John Winthrop Hackett Junior (1910 - 1997) was born on 5 November 1910 in Perth, Western Australia, the son of Sir John Winthrop Hackett Senior, an Australian judge and owner of two newspapers. His father's family was originally from Tipperary. He went to Geelong Grammar School (where Prince Charles briefly went) and then to New College, Oxford which later made him an honorary fellow, reading both greats and modern history under Richard Crossman. He had hoped to become a don but his degree wasn't quite good enough and so joined his great grandfather's old regiment, the 8th King's Royal Irish Hussars in 1931. He served in Palestine (where he was mentioned in despatches in 1936) and then joined the Trans-Jordan Frontier Force from 1937 - 41 and was mentioned in despatches twice. He then served in Syria (where he was wounded and received the MC), meeting his Austrian wife Margaret on the shores of the Sea of Galilee and marrying her in St George's Cathedral in Jerusalem. The Western Desert followed, where he was wounded again, receiving the DSO, and while recuperating at GHQ helped in the formation of the Long Range Desert Group, SAS and Popski's Private Army. Next, he was selected to raise the 4th Parachute Brigade and commanded it in Italy where he was wounded again. This was followed by Operation Market Garden, where he was seriously wounded and taken prisoner during the Battle for Arnhem but escaped and was taken in by a courageous Dutch family and then ferried to freedom by the Dutch resistance. He received a bar for his DSO for his exploits at Arnhem.
By that point he had realised that the very top job, Chief of the Defence Staff would be denied him – he was too clever for politicians and perhaps the Army as well, also being a little abrasive at times, having a lack of subtlety when compared to others who have filled the role. Retiring from the Army in 1968 led him to become the Principle of King's College, London and he made the transition from soldier to academic very easily. He participated in the student marches in 1973 over the erosion of student grants, a move that earned him some criticism from senior academics but showed he still had the courage of his convictions when he had to stand up for something he believed was right. He was equally at ease with undergraduates as he was with subalterns. After his retirement from King's (to which he returned in 1977 as a Visiting Professor in Classics) he devoted himself to writing and lecturing, being always in demand as an after dinner speaker as he was clear and forthright but not pompous. He became known on a much wider basis through his appearances on radio and television. In 1977 he wrote 'I Was A Stranger' recalling his exploits at Arnhem while in 1978 he co-authored 'The Third World War', a novel about a possible global conflict in 1985 and in 1982 followed with a companion volume, 'The Third World War: The Untold Story' which predicted the disintegration of the Soviet Union and the strategic importance of oil in the Middle East. The following year he wrote a book on the British Army entitled 'A Profession of Arms' (which was produced as a television programme) and edited 'Warfare in the Ancient World' in 1989. He died on 9 September 1997.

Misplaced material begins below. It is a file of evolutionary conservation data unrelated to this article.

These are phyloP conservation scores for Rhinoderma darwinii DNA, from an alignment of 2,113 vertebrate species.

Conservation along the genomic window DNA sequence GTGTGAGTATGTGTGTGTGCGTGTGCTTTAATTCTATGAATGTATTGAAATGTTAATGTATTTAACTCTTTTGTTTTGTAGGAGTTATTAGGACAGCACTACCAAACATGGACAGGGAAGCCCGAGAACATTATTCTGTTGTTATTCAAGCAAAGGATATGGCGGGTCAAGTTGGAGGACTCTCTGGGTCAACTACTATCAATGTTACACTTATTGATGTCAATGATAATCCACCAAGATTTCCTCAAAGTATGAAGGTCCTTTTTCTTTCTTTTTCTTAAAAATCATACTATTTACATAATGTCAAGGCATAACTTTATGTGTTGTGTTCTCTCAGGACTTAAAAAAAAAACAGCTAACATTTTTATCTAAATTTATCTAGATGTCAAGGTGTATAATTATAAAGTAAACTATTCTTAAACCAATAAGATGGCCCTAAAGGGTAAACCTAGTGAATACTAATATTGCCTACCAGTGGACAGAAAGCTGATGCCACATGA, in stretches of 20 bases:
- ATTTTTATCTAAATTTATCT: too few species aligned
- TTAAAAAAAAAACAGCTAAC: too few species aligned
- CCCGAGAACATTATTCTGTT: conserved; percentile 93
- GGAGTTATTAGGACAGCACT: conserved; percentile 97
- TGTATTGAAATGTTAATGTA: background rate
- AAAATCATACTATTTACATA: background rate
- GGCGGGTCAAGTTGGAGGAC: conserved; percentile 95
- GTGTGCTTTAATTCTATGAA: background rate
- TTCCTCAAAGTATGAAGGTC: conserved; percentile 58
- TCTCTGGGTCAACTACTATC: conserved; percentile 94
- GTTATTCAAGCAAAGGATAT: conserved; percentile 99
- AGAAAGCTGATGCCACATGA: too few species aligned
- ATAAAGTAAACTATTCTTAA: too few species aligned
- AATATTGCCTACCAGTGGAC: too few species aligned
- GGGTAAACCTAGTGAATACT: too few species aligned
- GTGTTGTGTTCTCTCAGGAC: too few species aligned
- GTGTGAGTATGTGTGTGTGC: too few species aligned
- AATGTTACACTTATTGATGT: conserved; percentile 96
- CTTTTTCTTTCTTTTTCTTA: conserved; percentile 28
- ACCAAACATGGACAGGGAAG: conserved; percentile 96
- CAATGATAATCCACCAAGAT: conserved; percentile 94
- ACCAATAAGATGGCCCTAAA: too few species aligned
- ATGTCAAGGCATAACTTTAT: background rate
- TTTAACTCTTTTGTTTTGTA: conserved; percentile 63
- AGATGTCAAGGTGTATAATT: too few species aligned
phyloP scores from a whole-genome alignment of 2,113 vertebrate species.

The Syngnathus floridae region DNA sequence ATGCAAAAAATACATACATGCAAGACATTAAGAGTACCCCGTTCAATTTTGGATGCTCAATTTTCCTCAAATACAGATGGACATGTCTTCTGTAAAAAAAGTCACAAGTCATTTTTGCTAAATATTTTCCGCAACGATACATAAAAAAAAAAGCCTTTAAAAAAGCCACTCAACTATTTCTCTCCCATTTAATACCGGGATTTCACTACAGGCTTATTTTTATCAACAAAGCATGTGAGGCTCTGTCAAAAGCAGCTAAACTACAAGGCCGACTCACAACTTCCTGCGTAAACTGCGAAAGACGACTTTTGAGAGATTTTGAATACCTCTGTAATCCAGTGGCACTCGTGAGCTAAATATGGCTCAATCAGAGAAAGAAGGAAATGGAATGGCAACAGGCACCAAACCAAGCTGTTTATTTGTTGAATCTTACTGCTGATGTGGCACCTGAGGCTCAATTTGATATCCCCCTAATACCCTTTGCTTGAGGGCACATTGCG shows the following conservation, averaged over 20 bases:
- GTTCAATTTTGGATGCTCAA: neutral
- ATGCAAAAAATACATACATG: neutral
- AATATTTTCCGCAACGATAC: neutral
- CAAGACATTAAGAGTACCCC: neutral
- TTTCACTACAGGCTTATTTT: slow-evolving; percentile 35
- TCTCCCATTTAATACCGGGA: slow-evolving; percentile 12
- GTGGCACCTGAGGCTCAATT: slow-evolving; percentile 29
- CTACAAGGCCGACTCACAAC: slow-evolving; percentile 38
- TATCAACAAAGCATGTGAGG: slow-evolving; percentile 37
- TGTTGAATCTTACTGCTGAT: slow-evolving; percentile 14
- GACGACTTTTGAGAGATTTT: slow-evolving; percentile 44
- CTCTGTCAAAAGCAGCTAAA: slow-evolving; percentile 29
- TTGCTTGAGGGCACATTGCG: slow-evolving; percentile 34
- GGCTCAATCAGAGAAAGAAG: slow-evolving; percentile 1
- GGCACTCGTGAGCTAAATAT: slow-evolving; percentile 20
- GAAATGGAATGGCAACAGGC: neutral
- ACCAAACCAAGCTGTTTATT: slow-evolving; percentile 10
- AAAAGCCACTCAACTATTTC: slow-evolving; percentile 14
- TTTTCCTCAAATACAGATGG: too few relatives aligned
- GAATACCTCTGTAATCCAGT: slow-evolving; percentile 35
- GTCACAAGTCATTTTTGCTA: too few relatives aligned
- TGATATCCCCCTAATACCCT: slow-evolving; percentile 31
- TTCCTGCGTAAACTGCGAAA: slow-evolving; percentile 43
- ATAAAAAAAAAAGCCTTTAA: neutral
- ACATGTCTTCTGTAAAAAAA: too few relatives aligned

Awards: MBE (1938), MC (1941), DSO (1942) and Bar (1945), CBE (1953), CB (1958), KCB (1962), GCB (1967).
Arthur, Max. 'Obituary – General Sir John Hackett' located as of 15 July 2007 at http://findarticles.com/p/articles/mi_qn4158/is_19970911/ai_n14132264, was originally in The Independent, 11 September 1997, p. 12.
http://www.nntk.net/arnhem_1944/hackett_times_obit.html - an obituary of General Sir John Hackett (as of 15 July 2007), originally in The Times, 10 September 1997, p. 21.
Barker, Dennis. 'Obituary – General Sir John Hackett' located as of 15 July 2007 at http://www.nntk.net/arnhem_1944/hackett_guardian_obit.html, originally in The Guardian, 10 September 1997, p. 15.
Pictures courtesy of http://www.nntk.net.